PLASMONIC NANO-OPTICS



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Image Credit: Transforming the Flagship, The University of Arkansas, 13-181 (2014)
Background

Plasmons can be thought of as waves of electrons in a metal surface. More specifically, plasmons are charge density oscillations in a metal or other conductive materials. A light incident on a metal surface can generate plasmons similar to how wind incident on water can generate waves. Light can create plasmons, and the oscillating charges of plasmons can also generate light. The plasmonic-optical interactions give rise to interesting physics at the nanoscale. See also: What is a Plasmon?

Nano-optics or nanophotonics is the study of light on the nanoscale. Typically visible light is limited by the diffraction limit and cannot be focused down to sizes smaller that about half the wavelength of visible light, less than hundreds of nanometers. Nano-optics deals with ways to overcome this diffraction limit in order to manipulate light at scales that are smaller than 100 nm. Plasmonics is one area of nano-optics. Plasmonic nanostructures can focus light to regions that can be less than 10 nm! Additionally, focusing light to such a small, highly-localized volume also generate extremely large optical enhancements in this nanoscale region. These enhancements can be used for applications including single molecule detectors [1], enhanced spectroscopies [2], cancer treatment [3], and more efficient solar cells [4].

See here for description of current Research Projects and Areas.

News

May 9, 2017 - New Article Published in PLOS ONE - Pijush Ghosh, Desalegn Debu, and David French have each worked hard to get out their recent article titled Calculated thickness dependent plasmonic properties of gold nanobars in the visible to near-infrared light regime. This paper was accepted and published in PLOS ONE. Congrats to the students on their hard work and interesting results. See newswire article about this here.


Pijush, Desalegn, and David

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Apr 13, 2017 - New Lab Space Available - The Herzog Lab will soon be moving to PHYS 106. This space is now available for the group to begin preparation for the new lab location. The first phase of preparation includes finishing the ceiling, electrical work, optical table shelf construction, and laser curtain installation. After this work is finished, we will complete the move into the new space.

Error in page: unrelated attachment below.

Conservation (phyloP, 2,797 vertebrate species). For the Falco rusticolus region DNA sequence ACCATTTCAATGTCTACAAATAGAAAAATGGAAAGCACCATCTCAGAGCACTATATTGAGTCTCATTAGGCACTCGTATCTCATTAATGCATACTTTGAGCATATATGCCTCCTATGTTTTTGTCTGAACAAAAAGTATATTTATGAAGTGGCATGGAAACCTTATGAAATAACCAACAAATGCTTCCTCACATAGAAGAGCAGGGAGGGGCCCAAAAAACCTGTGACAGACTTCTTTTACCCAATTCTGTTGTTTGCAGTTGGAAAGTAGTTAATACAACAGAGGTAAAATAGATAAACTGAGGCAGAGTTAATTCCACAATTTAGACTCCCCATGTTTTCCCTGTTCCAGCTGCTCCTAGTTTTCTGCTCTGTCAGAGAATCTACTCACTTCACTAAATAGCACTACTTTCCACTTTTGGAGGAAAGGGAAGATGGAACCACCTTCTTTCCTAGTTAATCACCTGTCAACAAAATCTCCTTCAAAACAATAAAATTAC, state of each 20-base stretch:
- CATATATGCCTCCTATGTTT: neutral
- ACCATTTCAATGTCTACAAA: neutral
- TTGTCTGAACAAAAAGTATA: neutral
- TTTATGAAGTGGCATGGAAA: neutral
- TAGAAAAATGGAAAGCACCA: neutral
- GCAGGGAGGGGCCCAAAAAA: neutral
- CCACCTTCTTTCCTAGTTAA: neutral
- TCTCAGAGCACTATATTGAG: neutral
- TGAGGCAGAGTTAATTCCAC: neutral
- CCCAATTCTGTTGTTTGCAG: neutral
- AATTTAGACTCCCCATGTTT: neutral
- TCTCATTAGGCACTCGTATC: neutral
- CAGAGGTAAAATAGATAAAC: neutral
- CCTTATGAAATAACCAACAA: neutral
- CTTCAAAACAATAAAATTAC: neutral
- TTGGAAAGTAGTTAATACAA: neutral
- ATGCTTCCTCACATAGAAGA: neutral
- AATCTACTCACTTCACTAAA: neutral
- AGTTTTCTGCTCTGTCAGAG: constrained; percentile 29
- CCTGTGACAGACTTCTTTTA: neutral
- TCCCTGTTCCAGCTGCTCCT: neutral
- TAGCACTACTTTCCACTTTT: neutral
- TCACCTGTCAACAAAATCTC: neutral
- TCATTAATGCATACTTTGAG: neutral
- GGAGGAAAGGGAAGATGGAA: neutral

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Apr 12, 2017 - Herzog receives Endowed Connor Faculty Fellowship - Dr. Herzog has been awarded the Robert C. and Sandra Connor Endowed Faculty Fellowship Award presented by the Office of the Dean of the J. William Fulbright College of Arts and Sciences at the University of Arkansas. The award is given to faculty who have made excellent contributions to the college and their departments and helps to retain faculty members who are setting new standards of teaching, research and service at the University of Arkansas. Much thanks to the Connors for their generous support of the University. Read more here.



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Mar 29, 2017 - Group publishes new article first-authored by undergraduate Zach - Group members Zach Brawley, Stephen Bauman, Ahmad Darweesh, and Grant Abbey have recently published their work on plasmonic enhancement in GaAs photodetectors titled Modeling and optimization of Au-GaAs plasmonic nanoslit array structures for enhanced near-infrared photodetector applications. Zach is an undergraduate senior at UCA and was an NSF REU with Dr. Herzog in the summer of 2016 through the Department of Physics. The article was recently published in the Journal of Nanophotonics and is now available online. Zach also recently received an award at the APS march meeting for his presentation he gave there on this work.


J. Nanophoton. 11(1), 016017 (2017). http://dx.doi.org/10.1117/1.JNP.11.016017

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Contact Information

Principal Investigator
Joseph B. Herzog, PhD

Physics website

Office: PHYS 229
Office Phone: 5-4909
Lab Phone: 5-2007
Email: jbherzog uark.edu
Lab: PHYS 245 and 131 (until Fall 2017)
New Lab: PHYS 106 (starting Fall 2017)






Figure 1. Computational electromagnetic model of plasmonic structure. Adapted From A. Nusir et al. Photonics Research, Vol 3, 1 (2015).





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